ATLANTA -- A.J. Ellis has told the story more than once.
During the dark days before June 22, he was in the dugout with Zack Greinke during a game and asked Greinke what he would do to improve the Dodgers if he was in charge of personnel. Greinke said he'd have to think about it for a while.
A little later, Greinke came back to Ellis with his answer. Step one -- trade Ellis for minor league pitching and sign Braves catcher Brian McCann when he reaches free agency next winter to, you know, upgrade the position.
The story illustrates two things the Dodgers have learned about Greinke in his first year with the team. He takes a very analytical approach to most things. And he isn't one for diplomacy.
"I've really enjoyed every second of playing with Zack," Ellis said of the Dodgers' Game 2 starter. "It's not just the day he pitches. It's the other four days as well. He's a baseball junkie who loves the game. We have a lot in common, talking not just about our team but about other teams, the business of baseball. He's just a fun guy to bounce ideas off of ... some outside-the-box thinking."
Dodgers pitching coach Rick Honeycutt has seen both the analytical side of Greinke as well as his forthright nature -- and likes them both.
"I knew obviously that the stuff has always been there," Honeycutt said. "I think the thing we've seen is he's very good at preparing, not being locked into anything and adjusting for each opponent. He's on top of what he wants to do. He sees what we put together and he has his own notes.
"The other thing is he's dead honest. Good or bad. I kind of like that. Sometimes when you're talking to these guys, you have to sugarcoat it for them. But to most guys, I'm pretty much straightforward. He likes it. That's the way he is. That's what makes him and Kersh (Clayton Kershaw) so good -- they honestly and objectively rate themselves. They don't sugarcoat it or put the blame somewhere else. They know they control the situation and have such high expectations of themselves."
Dodgers manager Don Mattingly had his own set of expectations, having heard about Greinke's battles with social anxiety disorder. Mattingly met with Greinke when the free agent visited the Dodgers last November. The manager said he has found it to be a "fallacy" that Greinke would somehow be distant to his teammates and not a part of the team's chemistry.
"Definitely that him being uncomfortable around people is overblown," Mattingly said. "He's easy to talk to. He doesn't shy away from anything. He's been part of everything that's going on. He was part of the (fantasy football) draft the other day.
"You heard that he was some kind of recluse or something. ... He's competitive. He's smart. He's prepared. I didn't know him at all."
The Dodgers were criticized in some circles for giving a six-year, $147 million contract to a No. 2 starter, even one as accomplished as Greinke, making him the highest-paid right-handed pitcher in baseball history -- if only briefly. Despite missing five weeks of the season recovering from a broken collarbone and essentially rehabbing on the fly for a while after returning, he went 15-4 with a 2.63 ERA for the Dodgers and gave them exactly the complement to Kershaw they were hoping to get.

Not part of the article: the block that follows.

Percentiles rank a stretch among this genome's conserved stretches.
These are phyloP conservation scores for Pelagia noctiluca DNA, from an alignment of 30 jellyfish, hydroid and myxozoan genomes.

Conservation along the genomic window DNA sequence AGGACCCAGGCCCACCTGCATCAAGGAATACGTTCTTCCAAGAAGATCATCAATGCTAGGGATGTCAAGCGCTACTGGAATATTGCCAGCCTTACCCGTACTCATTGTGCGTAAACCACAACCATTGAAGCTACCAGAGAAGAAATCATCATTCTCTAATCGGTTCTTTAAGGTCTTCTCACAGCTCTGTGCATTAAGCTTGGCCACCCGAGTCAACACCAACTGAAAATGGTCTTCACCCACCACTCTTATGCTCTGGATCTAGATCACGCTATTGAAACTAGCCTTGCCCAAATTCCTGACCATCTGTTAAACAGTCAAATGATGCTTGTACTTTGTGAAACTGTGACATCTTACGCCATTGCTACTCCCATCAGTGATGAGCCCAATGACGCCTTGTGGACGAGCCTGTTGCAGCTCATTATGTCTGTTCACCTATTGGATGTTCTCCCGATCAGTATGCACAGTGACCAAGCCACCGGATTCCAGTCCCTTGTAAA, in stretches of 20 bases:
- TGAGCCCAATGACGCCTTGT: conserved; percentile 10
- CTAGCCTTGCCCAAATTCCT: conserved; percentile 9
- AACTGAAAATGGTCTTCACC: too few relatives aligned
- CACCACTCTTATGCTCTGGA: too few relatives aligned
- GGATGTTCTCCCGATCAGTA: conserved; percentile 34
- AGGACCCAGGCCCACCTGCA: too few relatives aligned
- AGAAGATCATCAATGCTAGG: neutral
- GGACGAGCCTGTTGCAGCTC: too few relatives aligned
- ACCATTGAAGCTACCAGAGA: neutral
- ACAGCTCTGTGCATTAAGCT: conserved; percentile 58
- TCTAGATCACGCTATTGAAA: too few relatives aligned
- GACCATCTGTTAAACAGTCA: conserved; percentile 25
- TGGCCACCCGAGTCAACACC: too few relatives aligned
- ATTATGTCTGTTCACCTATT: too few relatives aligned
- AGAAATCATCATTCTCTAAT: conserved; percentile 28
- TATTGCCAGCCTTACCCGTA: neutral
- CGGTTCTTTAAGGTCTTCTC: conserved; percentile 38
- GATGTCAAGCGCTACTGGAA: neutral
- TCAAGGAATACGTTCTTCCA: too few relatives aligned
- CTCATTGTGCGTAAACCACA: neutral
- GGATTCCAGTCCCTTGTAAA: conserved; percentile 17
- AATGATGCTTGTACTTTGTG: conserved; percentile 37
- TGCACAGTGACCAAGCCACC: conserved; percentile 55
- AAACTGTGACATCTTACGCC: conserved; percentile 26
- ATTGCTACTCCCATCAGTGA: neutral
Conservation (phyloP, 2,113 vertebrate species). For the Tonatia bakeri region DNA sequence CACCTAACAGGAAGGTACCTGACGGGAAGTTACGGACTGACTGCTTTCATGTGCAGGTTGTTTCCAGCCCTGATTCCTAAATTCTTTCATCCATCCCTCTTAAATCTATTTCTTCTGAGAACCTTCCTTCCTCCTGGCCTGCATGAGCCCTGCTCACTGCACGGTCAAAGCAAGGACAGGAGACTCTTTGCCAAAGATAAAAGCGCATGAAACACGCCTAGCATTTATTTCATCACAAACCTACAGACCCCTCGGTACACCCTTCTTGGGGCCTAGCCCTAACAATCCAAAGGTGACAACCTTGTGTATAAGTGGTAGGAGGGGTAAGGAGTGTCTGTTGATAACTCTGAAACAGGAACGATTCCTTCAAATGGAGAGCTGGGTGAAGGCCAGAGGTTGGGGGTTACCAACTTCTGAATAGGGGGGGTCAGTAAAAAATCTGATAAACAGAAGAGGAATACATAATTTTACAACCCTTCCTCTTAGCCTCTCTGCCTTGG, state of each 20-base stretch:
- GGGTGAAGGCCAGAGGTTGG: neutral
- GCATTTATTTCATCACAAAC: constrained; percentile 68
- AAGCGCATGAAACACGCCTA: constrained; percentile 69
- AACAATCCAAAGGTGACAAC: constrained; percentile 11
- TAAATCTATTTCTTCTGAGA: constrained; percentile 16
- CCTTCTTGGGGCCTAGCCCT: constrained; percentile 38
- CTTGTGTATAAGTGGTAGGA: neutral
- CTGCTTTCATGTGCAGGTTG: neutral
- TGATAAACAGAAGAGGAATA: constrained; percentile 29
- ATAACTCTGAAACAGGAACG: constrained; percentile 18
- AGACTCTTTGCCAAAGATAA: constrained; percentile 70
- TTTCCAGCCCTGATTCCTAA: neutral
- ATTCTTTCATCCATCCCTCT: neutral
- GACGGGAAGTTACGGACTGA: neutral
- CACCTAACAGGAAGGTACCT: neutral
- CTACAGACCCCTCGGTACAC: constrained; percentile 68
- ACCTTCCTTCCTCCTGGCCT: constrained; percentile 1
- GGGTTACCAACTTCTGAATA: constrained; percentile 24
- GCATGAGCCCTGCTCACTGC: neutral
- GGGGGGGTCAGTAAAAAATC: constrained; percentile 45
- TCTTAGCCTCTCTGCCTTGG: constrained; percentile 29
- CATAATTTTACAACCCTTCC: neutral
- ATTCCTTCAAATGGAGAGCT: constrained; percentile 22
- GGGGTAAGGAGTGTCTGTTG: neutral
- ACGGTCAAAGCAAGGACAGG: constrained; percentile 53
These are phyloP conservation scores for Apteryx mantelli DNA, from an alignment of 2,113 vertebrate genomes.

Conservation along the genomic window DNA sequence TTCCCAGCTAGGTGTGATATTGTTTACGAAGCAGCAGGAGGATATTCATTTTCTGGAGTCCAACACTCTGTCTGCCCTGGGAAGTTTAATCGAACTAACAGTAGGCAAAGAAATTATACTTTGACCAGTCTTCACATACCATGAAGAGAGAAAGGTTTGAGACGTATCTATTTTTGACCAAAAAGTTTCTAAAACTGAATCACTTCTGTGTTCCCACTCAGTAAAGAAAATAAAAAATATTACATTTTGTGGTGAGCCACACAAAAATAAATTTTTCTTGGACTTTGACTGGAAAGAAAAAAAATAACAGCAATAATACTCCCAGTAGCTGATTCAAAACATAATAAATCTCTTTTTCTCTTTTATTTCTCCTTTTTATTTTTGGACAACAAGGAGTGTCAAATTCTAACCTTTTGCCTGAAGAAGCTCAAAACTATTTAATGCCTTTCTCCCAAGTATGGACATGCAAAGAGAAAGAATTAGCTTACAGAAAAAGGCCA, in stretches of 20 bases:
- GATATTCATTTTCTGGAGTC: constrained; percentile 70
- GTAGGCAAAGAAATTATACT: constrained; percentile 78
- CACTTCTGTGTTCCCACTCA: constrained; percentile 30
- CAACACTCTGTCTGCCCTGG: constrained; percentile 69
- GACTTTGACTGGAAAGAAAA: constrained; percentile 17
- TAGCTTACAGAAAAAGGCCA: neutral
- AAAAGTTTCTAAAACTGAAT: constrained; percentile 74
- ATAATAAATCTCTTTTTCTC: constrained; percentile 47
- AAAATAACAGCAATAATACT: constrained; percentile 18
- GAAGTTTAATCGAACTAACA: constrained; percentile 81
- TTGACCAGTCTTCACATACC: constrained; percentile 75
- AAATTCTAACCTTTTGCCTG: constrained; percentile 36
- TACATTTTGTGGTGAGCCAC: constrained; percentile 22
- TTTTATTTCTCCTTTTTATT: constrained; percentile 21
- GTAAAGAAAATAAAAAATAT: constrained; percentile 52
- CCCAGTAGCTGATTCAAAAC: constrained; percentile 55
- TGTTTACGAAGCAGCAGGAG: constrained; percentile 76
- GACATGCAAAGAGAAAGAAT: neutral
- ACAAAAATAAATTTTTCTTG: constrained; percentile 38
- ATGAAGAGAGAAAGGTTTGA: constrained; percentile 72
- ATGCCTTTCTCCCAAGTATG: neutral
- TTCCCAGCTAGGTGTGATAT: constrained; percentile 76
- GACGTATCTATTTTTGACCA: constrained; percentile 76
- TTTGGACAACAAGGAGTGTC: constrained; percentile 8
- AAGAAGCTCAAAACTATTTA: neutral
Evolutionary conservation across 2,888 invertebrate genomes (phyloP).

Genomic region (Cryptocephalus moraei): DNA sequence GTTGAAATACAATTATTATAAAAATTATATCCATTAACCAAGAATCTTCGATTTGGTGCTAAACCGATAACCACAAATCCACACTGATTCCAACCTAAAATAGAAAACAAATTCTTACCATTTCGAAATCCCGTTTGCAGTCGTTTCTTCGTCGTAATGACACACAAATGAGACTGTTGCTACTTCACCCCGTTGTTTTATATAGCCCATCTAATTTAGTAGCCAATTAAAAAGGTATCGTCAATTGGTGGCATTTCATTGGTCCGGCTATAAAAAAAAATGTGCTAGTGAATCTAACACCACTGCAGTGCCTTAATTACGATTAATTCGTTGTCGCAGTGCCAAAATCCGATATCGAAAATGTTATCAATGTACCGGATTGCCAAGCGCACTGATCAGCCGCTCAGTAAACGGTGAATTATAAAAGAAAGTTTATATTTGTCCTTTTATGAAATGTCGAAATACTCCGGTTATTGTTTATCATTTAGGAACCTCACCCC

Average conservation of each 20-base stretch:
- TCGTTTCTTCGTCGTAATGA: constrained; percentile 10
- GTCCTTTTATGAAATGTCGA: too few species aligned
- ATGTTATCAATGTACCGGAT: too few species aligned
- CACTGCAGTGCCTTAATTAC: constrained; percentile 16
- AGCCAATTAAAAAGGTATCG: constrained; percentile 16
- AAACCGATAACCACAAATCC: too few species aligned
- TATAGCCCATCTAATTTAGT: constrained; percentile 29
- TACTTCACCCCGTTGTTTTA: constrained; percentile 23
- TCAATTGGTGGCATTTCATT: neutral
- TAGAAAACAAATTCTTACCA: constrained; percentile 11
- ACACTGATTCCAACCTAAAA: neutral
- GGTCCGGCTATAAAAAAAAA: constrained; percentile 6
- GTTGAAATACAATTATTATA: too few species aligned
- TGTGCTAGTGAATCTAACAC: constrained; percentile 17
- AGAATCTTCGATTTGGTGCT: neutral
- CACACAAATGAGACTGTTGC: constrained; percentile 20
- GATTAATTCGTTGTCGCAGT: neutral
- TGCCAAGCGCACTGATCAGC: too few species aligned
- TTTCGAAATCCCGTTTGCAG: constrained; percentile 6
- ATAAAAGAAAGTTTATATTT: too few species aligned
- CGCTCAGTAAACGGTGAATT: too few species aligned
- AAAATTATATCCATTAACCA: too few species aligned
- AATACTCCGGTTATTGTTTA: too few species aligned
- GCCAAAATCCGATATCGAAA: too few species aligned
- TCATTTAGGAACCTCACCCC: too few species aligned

But GM Ned Colletti doesn't look for any vindication in Greinke's performance.
"I don't look at it like that," he said. "I look at what it took to sign a player. It wasn't like the Dodgers were 5,000 feet up and everybody else was 200 feet and below. That's what it took to sign Zack. We wanted Zack and we wanted him bad obviously and we were willing to do what we did. And he's pitched great."
Colletti said he knew after that meeting in November that "this kid is sharp -- very, very sharp." But he has been impressed by Greinke's athleticism and total game.
"We tell our kids in player development -- as a pitcher you have a lot of different ways you can affect the game. How you field, how you control the running game, how you pitch and how you handle the bat," Colletti said. "There's few guys that are better examples of it than him (Greinke).
"I love having him. I love who he is and how he goes about it."
Andre Ethier's ankle injury did not prevent him from making the Dodgers roster for their NLDS against the Braves, though he will be limited to pinch-hitting. Dee Gordon made the roster, a decision that became more likely with the need to pinch-run for Ethier if he does reach base. The decisions to keep Ethier, Gordon and Scott Van Slyke, and left-hander Chris Capuano's recovery from a groin injury, left two veterans who were with the Dodgers all season out in the cold for this series. Reliever Brandon League started the season as the Dodgers' closer before being replaced by Kenley Jansen. He and slumping utilityman Jerry Hairston Jr. (also bothered by back spasms) were left off the roster for the NLDS. ...
Talking to reporters before Thursday's game, Dodgers co-owner Magic Johnson said he didn't see the team bidding for free-agent second baseman Robinson Cano. Signing Clayton Kershaw to a multiyear deal is the higher priority. Cano has reportedly told the Yankees he will be seeking a $300 million deal. Kershaw is expected to get the first $200 million contract given to a pitcher.
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